According to Suro-Piņero and various bartenders moving the information and calling for signatures through Facebook and Twitter, the legislation would have the most impact on small producers of mezcal, a category increasing in popularity in the US. "This legislation is deliberately designed to eliminate artisanal, (traditional small producers) similar to the legal pressure that was created against micro-breweries. It makes it tough to grow consumer interest" argues Suro-Piņero.

Distillers outside approved growing areas, and who don't meet other requirements of the legislation, would be required to label their products with the terms "agavacea aguardiente" or "distilled agavacea," words that aren't yet in the public consciousness and TIN argues would provide consumers with limited information.

Although the initiatives were introduced in November and the Mexican government allows 60 days for public input and protests on proposed legislation, TIN and its supporters feel they were deliberately misinformed and have only had a few days to rally support in protest of the legislation.

"In November, we found out their intention to register the word 'agave' for the exclusive use of tequila, mezcal and bacanoro," says Suro-Piņera. "We had a three-hour meeting with CNIT (a lobbying organization representing large tequila brands in Mexico, and one Suro-Piņero says was behind the wording in NOM-186). We focused all our attention on the agave word issue because we didn't know at the time they had also introduced the NOM-186 initiative. It was only after the Mexican intermediary branch came out with its report on the objections, that TIN and its supporters learned of the second, regulatory initiative."

The January 21st deadline only gave them a few days to react, hence the global petition-signing movement organized through social media. "Professor Patricia Colunga-Garciamarin drafted the letter on Friday the 20th," says Suro-Piņero, "and by Saturday the 21st, we had signatures from over 1,000 bartenders all over the world. It's wonderful and insane."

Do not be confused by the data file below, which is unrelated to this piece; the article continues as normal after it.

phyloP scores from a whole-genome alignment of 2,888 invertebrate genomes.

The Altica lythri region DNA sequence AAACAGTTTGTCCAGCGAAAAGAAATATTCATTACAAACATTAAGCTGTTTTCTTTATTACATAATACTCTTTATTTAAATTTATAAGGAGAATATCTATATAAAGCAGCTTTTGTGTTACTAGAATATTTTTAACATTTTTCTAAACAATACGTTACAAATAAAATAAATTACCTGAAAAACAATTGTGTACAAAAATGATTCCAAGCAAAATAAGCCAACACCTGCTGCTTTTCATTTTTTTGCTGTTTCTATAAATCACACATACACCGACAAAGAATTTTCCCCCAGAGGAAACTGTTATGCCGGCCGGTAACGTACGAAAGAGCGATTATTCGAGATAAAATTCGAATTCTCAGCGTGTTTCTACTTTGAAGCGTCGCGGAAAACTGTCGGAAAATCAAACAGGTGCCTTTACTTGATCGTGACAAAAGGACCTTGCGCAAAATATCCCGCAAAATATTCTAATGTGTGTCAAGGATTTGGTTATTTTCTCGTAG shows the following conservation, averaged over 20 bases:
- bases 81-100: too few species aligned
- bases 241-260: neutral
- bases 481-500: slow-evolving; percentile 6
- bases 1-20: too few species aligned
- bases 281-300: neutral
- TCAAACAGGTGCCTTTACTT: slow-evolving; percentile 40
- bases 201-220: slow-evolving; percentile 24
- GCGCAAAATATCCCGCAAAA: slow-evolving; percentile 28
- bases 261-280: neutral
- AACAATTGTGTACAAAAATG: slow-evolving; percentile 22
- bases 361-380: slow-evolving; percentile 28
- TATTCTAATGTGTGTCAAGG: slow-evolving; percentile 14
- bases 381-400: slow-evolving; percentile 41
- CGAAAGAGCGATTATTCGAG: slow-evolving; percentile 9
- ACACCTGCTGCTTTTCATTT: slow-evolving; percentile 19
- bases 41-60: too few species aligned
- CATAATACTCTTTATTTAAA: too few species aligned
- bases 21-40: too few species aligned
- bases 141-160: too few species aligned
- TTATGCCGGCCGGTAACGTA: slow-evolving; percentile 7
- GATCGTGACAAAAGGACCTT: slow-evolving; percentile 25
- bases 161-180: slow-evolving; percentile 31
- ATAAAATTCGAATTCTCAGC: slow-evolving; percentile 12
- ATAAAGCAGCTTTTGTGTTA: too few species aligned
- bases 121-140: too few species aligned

In the US, leading industry names from New York, Boston and California signed the petition. In an open letter to fellow bartenders, Phil Ward, co-owner of New York's mezcal mecca "Mayahuel" (restaurant) wrote, "if you read [NOM Regulation 186], you will see it is one of the most despicable proposed pieces of legislation I've ever seen."

The board of TIP sat with the CNIT in November, for a discussion regarding the branding of the word agave. "From what we heard, and from further discussions with the academic memebers of TIP, we knew this was something we could not endorse."

Does the voice of an American bartenders matter? "Big time," says Suro-Piņero. "I would say one signature from a bartender in the U.S. equals ten from bartenders in Mexico. The US is the largest consumer of these spirits, particularly tequila. So yes, they really listen to the American consumer."

As for Suro-Piņero, he says TIN and smaller producers not represented by the CNIT (Camara Nacional Industria Tequilera) would like the opportunity for input on more carefully worded legislation in the future, should NOM-186 be tabled or defeated. "We want to have a creative dialogue to help us find solutions to everything. We are as concerned about some of these very cheap spirits on the market damaging the reputation and quality of tequila, mezcal and bacanara as anyone."

TIP's reaction to NOM-186 and its petition can be found at its website,